Pundits need to be careful about scaring people regarding Japan and, thus, harming its economic future. This is especially true regarding recent high profile, wildly exaggerated tweets about demographics, a decades-old theme; clearly, this is a challenging theme, but Japan is certainly not going to disappear. Under the Japanese government’s base scenario, the population is projected to decline from 125 million in 2020 to 89 million in 2065. There is plenty of time until then for trends to improve, but even if they don’t, that population level likely would still rank as one of the larger national populations in the world, especially as other countries, including Spain, South Korea, Italy and others, have lower fertility rates than Japan and as major production countries, such as Germany and China, face tremendous demographic cliffs ahead.

Indeed, Japan has already experienced an 8.5% decline in its prime-age workforce from 2001 to 2021, but Japan remains a good place to invest in factories or in its equity market. Indeed, recurring corporate profits have more than tripled over this period due to improved corporate governance, technology advancements, productivity improvements and the expanded labour utility of its population.

Secular bull market in profitability not impacted by demographics

 Secular bull market in profitability not impacted by demographics Source: OECD, Japan MOF (31 December 2021)

Of course, global economic growth has also generated profits for many Japanese companies and should continue to do so. Moreover, fears should be assuaged by the fact that Japan’s surge in profits came despite rather meagre domestic GDP growth during this period, which indeed was greatly due to demographics. In any event, Japan has shown that it is a good place to do business, and hopefully will be even more so if some governmental improvements are made.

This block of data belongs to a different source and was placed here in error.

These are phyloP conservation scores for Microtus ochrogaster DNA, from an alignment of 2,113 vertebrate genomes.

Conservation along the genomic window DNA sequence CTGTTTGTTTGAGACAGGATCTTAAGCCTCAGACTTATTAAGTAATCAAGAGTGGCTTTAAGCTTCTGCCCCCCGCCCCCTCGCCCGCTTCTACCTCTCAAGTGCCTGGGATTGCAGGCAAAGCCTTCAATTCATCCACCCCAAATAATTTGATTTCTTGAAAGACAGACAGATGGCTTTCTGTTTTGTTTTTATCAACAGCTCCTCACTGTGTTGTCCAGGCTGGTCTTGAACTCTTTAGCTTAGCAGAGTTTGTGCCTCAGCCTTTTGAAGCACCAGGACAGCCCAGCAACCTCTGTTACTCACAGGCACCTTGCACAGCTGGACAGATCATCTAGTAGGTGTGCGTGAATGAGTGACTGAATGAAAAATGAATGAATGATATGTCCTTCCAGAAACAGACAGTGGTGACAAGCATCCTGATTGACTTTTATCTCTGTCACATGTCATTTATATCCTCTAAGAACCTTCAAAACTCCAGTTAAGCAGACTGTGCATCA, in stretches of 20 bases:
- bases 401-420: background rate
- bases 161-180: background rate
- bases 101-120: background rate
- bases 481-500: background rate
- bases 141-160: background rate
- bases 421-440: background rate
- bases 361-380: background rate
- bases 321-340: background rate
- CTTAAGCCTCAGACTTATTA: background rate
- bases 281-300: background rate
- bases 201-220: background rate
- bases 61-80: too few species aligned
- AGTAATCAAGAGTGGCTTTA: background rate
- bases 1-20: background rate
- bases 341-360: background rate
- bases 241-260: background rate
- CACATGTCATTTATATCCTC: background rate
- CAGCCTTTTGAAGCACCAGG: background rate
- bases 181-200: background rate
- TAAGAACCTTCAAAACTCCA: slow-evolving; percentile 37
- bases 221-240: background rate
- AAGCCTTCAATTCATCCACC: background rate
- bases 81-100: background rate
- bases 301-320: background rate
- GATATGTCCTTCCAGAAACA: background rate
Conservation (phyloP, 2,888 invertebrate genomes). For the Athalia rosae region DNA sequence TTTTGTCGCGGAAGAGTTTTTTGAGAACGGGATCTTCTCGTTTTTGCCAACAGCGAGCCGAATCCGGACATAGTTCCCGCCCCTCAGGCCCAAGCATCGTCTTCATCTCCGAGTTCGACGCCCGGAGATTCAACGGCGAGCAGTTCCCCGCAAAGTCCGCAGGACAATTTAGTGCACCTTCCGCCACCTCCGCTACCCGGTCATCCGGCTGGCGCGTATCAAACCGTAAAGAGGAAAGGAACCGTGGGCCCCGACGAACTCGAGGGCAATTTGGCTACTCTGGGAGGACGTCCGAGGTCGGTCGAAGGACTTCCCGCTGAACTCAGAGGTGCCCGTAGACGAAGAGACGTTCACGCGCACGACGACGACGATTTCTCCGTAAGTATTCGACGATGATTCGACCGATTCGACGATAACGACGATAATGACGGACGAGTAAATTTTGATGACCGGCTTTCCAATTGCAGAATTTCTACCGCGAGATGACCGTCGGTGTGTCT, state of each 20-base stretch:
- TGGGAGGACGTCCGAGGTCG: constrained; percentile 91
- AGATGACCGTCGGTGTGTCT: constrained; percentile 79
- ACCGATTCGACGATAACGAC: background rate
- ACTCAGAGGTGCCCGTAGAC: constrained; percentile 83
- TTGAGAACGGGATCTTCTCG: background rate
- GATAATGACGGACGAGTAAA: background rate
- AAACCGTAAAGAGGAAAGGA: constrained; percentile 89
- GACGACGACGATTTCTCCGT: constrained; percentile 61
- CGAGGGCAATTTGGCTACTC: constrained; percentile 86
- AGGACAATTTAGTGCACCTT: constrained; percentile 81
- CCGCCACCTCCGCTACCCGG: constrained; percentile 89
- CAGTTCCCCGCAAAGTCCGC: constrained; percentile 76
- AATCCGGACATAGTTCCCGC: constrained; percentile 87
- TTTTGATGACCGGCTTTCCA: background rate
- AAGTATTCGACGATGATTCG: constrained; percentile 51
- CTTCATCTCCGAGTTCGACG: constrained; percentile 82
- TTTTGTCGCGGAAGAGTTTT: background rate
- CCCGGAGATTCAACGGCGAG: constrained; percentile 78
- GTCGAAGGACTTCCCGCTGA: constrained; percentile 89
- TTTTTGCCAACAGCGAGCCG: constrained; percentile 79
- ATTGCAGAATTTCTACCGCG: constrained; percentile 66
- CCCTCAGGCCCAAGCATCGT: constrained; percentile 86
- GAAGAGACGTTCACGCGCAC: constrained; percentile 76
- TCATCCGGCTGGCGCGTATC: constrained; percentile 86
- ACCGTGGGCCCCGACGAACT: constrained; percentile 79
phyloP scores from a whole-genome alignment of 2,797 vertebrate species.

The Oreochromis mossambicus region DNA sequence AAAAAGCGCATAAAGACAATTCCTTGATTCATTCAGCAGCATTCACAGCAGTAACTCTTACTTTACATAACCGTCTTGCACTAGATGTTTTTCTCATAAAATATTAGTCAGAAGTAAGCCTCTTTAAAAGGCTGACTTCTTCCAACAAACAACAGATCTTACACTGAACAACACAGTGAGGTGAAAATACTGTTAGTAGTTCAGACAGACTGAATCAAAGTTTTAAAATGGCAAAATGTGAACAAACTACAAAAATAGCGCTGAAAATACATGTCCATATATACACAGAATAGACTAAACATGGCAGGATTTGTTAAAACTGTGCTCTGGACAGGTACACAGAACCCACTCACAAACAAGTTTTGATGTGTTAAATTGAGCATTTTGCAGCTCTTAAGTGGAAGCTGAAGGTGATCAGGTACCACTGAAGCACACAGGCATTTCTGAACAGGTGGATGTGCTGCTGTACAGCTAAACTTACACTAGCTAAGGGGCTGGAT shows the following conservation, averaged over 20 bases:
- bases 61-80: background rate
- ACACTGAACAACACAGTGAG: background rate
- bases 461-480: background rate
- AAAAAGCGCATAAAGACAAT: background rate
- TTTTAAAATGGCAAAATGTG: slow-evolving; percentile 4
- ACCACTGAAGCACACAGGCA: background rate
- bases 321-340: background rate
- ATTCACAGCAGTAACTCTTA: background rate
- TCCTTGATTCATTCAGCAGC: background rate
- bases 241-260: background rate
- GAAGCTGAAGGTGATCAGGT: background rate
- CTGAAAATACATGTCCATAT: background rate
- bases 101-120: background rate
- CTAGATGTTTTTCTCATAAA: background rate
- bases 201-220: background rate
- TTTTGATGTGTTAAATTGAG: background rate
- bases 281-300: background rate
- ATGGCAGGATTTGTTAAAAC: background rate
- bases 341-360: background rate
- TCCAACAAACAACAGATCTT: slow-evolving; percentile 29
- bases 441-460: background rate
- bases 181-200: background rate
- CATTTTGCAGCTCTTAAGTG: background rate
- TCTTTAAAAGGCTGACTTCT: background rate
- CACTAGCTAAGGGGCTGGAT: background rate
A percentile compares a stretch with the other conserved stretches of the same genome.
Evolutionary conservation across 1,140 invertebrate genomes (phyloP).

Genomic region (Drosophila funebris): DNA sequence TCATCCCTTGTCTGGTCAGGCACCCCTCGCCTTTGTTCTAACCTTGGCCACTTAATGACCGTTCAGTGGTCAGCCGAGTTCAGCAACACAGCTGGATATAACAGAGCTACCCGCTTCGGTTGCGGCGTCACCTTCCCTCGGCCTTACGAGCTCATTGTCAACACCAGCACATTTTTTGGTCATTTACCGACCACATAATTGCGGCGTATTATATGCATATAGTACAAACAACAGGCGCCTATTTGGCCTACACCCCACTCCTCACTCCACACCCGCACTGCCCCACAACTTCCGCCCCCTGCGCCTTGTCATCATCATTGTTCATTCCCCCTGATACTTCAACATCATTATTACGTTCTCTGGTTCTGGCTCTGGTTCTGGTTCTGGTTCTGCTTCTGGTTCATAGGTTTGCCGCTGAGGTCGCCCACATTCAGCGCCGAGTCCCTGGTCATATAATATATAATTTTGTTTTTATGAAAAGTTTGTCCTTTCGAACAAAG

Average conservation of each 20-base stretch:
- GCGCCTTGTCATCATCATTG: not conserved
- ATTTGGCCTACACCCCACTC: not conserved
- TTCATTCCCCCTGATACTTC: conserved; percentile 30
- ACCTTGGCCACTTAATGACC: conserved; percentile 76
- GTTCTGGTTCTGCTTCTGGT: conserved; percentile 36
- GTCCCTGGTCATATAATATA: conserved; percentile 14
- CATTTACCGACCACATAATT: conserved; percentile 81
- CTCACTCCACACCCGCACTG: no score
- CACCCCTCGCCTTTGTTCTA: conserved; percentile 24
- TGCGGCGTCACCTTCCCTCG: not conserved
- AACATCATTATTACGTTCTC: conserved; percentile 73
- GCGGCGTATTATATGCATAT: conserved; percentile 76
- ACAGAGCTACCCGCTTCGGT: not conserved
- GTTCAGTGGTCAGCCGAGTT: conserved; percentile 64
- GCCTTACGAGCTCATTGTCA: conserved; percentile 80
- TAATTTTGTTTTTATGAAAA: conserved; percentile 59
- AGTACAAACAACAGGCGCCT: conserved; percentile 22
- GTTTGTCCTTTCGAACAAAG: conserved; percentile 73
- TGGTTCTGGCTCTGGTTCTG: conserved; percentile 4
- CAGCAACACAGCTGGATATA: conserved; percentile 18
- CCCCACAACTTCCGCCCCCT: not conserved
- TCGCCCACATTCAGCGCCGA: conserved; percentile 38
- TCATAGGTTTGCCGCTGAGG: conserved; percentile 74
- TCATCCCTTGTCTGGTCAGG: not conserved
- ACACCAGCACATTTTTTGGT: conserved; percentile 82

One cannot force people in Japan to have children, and excessively paying them to have children might give the wrong incentive to some people and, thus, harm the quality of child-rearing. However, it is clearly true that in some respects, it costs too much to live in Japan compared to the rather meagre wages offered, even when considering low-cost education through college and very reasonably priced quality health care. Low wages could be raised through singling-out notably miserly corporations via the government’s “bully-pulpit”, but the government should also study which household products cost too much in Japan compared to other developed countries and ensure that there is not too much oligopolistic pricing. Ways to reduce house costs and rents would be greatly helpful too, because that is nearly every household’s largest expenditure. Success in encouraging new businesses and inbound tourism is clearly crucial too.

However, even assuming improved living cost standards, some people just do not want to have children, even in a safe and politically stable country like Japan. Nonetheless, a lower population will not stop the country from prospering, especially as the efficiency of automation and digitalisation become more diffused. In this case, automation should replace the natural decline in the labour force. Perhaps some clever person has calculated the human-equivalent number of automation processes and added them back into the demographic trend to reveal what likely is a much more thriving profile.

In sum, the facts show that global business leaders and investors should not let hyperbole about demographics dissuade them from investing in Japan.